Water, a resource that seems to be abundant when you pull out a world map, as it covers almost 70% of Earth, yet fortunate are those having a non-erratic supply of water.
Water seems to be scarce in reality. The very old saying “Water, water everywhere, nor any drop to drink” feels relatable and closer to reality with every single rotation of Earth. Hence to change the above saying groundwater recharge can be a handy tool, so let’s know the whys and hows of groundwater recharge.
Why recharge groundwater?
- It can help protect the saltwater intrusion in the coastal areas.
- It can help store water that can be utilized in the future.
- It can help in reversing the decline of groundwater levels.
- It keeps the cost of artificial recharge to a minimum.
- Reservoirs used to store surface water are subject to evaporation, taste, and odor problems so the groundwater recharge technique can be used to counter this problem.
- It helps in situations when surface reservoirs may not be feasible financially and environmentally.
- Groundwater can be used as a distribution system that might cut down the need and dependency on pipelines or canals.
- It provides health, psychological and aesthetic benefits as a result of the transition between reclaimed or recycled water and groundwater.
How to recharge groundwater?
There are two methods to recharge groundwater:
- Surface spreading in the basin:
This is one of the oldest and widely used methods, when land availability is not an issue, as the name says water is spread in a basin that percolates through vadose (unsaturated zone). The most favored method of groundwater recharge is infiltration basins as they allow efficient use of space and require little maintenance.
Water reclamation can be achieved by rapid infiltration also known as soil aquifer treatment (SAT) system or geo purification, then the treated effluent percolates through the vadose zone and eventually reaches the aquifer, this water can be extracted and used for irrigation without any further treatment, but same is not the case if the groundwater recharge has to be used in potable water supply, treatment of water goes beyond conventional secondary treatment, it involves tertiary granular-medium filtration followed by disinfection with chlorine or UV radiation.
- Direct injection into groundwater aquifers:
As the name suggests highly treated reclaimed water is injected directly into the saturated zone or well-confined aquifer.
This method is mainly used where the topography or available land in use proves to be unfeasible and expensive, direct injection protects the saltwater intrusion in the coastal areas.
The content described above might sound very basic and doable but it’s not like you can find a barren land spread water contains all sort of contaminants or dirt that can cause some serious health hazards hence the water to be used must undergo some treatment.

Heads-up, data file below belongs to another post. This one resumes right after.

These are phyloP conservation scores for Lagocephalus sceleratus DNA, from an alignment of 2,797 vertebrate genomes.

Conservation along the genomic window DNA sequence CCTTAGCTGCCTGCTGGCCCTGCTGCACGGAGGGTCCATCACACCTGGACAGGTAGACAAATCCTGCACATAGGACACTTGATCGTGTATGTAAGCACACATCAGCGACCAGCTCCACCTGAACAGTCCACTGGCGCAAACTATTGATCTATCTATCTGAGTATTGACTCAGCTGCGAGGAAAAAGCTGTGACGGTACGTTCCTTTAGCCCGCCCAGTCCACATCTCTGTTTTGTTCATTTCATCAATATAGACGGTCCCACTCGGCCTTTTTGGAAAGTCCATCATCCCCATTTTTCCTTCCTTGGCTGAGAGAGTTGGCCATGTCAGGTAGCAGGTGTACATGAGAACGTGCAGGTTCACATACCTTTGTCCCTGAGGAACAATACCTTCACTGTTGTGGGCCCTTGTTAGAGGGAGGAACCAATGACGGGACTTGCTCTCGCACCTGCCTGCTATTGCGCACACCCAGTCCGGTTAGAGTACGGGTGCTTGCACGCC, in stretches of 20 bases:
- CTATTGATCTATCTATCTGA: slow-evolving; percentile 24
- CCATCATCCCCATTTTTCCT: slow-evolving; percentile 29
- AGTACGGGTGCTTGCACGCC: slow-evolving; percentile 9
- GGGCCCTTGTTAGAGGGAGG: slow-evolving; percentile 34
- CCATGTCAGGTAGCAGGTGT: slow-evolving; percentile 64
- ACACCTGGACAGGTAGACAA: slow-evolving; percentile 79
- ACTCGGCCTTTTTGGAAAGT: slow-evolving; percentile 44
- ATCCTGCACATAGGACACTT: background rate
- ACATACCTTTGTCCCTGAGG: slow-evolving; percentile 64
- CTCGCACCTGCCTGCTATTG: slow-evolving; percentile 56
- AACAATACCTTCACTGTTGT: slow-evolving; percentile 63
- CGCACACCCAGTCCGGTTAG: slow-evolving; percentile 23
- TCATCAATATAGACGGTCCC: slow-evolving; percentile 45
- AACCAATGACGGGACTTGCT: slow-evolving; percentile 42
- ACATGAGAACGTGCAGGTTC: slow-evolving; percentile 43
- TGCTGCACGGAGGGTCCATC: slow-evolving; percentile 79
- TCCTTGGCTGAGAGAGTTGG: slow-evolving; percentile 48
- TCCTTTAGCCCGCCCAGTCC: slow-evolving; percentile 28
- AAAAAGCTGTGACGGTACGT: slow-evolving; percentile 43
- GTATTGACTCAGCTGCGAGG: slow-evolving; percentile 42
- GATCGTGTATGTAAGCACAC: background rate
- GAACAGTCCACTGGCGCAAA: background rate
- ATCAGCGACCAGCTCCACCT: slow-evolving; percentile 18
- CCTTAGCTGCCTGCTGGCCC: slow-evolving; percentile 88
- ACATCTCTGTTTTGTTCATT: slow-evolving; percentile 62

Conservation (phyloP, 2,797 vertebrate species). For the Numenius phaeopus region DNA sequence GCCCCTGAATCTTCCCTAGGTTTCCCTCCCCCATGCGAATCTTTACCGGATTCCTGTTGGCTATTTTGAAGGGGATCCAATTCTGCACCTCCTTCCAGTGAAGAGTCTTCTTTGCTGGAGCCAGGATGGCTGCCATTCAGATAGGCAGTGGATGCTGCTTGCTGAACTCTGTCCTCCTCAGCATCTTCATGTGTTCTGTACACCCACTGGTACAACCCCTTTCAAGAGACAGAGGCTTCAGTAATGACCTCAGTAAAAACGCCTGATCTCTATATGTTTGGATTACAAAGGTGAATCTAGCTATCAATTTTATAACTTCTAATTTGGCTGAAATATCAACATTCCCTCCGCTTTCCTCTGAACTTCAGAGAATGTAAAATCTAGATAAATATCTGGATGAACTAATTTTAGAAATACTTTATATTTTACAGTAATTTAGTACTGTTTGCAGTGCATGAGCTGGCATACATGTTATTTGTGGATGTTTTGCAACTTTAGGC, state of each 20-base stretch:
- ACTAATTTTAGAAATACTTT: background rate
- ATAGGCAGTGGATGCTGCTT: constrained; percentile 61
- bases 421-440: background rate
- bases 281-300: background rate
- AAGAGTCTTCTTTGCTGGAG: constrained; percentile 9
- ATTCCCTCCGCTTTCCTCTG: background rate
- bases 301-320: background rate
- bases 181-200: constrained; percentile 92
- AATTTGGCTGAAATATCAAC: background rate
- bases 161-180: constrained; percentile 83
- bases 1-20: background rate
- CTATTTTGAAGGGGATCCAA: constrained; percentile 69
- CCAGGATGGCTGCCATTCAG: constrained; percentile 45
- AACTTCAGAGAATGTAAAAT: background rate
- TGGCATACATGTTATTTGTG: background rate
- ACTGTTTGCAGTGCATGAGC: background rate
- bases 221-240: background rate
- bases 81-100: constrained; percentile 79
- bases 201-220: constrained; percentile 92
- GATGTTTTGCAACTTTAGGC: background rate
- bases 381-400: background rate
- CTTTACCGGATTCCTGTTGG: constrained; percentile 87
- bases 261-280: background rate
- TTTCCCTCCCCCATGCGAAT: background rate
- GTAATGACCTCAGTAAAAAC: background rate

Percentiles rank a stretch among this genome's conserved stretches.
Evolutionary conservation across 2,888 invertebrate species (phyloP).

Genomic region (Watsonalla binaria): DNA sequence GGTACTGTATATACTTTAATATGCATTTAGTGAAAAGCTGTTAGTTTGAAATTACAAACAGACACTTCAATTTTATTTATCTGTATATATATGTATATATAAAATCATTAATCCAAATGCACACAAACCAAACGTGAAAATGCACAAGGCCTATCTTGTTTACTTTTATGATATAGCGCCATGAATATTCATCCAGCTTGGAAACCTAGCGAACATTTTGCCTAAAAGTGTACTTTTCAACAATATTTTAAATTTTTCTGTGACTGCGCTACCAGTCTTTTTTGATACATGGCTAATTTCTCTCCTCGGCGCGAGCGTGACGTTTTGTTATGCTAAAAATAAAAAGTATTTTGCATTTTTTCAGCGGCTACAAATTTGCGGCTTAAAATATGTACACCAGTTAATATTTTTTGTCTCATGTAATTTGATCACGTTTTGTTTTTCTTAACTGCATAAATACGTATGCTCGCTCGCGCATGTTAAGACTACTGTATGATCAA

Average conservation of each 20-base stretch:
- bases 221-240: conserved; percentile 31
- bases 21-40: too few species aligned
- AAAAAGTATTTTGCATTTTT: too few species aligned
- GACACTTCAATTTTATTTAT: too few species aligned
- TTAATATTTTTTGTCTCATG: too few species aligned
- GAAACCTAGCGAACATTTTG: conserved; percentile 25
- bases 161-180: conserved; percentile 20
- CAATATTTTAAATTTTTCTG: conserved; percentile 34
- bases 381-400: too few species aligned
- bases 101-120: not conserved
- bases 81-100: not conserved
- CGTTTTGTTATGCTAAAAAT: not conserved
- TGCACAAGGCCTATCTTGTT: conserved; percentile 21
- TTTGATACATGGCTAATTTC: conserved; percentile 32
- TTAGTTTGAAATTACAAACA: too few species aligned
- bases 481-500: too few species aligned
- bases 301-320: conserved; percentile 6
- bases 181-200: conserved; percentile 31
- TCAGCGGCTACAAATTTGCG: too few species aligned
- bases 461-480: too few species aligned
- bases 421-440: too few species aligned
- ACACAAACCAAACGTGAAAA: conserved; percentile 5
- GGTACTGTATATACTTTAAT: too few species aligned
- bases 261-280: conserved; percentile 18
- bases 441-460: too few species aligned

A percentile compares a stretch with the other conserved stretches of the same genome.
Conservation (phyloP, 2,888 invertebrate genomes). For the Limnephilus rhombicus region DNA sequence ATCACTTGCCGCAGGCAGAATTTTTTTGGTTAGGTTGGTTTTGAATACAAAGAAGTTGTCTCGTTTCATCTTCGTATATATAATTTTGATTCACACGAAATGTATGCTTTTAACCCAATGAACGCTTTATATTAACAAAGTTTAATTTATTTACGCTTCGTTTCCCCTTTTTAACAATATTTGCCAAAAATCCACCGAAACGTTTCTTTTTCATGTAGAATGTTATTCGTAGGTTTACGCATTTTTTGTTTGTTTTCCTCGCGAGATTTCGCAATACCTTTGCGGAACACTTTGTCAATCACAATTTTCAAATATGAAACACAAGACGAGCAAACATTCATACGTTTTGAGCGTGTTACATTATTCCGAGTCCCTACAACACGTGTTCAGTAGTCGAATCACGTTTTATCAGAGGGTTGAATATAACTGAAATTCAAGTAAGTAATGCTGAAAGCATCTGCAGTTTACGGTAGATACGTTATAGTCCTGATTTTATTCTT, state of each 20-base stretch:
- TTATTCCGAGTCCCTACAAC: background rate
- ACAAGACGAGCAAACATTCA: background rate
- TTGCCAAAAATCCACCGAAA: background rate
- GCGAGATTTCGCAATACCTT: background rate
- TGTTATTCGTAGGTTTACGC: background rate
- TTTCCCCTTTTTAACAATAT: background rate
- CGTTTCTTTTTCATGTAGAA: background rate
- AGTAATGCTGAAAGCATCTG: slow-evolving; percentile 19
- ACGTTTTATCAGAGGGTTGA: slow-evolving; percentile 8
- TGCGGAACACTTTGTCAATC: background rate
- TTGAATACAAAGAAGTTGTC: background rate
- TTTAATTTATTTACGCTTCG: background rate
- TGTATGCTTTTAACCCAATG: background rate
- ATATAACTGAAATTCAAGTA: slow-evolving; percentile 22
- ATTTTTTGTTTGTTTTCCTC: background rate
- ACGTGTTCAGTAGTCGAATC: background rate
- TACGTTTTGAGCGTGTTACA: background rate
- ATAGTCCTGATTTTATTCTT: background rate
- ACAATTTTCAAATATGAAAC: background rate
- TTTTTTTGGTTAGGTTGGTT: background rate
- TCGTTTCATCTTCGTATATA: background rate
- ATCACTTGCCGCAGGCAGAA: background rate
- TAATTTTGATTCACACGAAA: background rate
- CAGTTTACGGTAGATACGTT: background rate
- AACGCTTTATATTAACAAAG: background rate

The application for municipal wastewater to an SAT system may include only primary treatment or treatment in a stabilization pond, but a downside to this is the high algal concentrations left behind in the primary treatment process. The algae clog the soil and hamper the infiltration in the basin, water recovered from the SAT has better quality than the influent water but still, it is lower than the conventional groundwater hence encroachment into native groundwater must be avoided. The distance between the basin and wells/drains must as large as possible roughly around 45m to 106m (150-350 ft) this enables an adequate soil-aquifer treatment.
Dissolved Organic and Inorganic Constituents:
The process known as biodegradation is used for the removal of organic constituents, this process helps convert toxic organic substances into harmless products. The end products of biodegradation of dissolved organic constituents are carbon dioxide and water under the aerobic condition and carbon dioxide along with nitrogen, hydrogen sulfide, and methane under anaerobic conditions.
The wastewater might contain impurities that are beyond the capacity of filtration (impurities that cannot be filtered) like trace metals, to retain trace metals in the soil matrix various physical, chemical, or microbiological reactions are required to immobilize the dissolved constituents, a few physical and chemical reactions to retain trace metals include- cation exchange, precipitation, surface adsorption, and chelation and complexation.
The existence of pathogenic microorganisms is common in surface water but it is very much evident in groundwater.
The survival and retention are largely determined by
- Nature of the soil
- Nature of microorganisms
Temperature and rainfall are major contributors to the survival and retention of microorganisms, at higher temperatures as the bacteria die-off rapidly. The filtration process is used to remove bacteria and adsorption is used to facilitate the removal of viruses.
We certainly need to rethink civilizations consumption of water, otherwise, we are not far away from the day when there will be
“Taps, taps everywhere but not a single drop coming out of it to drink”
Source and References:
Wastewater Engineering Treatment and Reuse, Metcalf and Eddy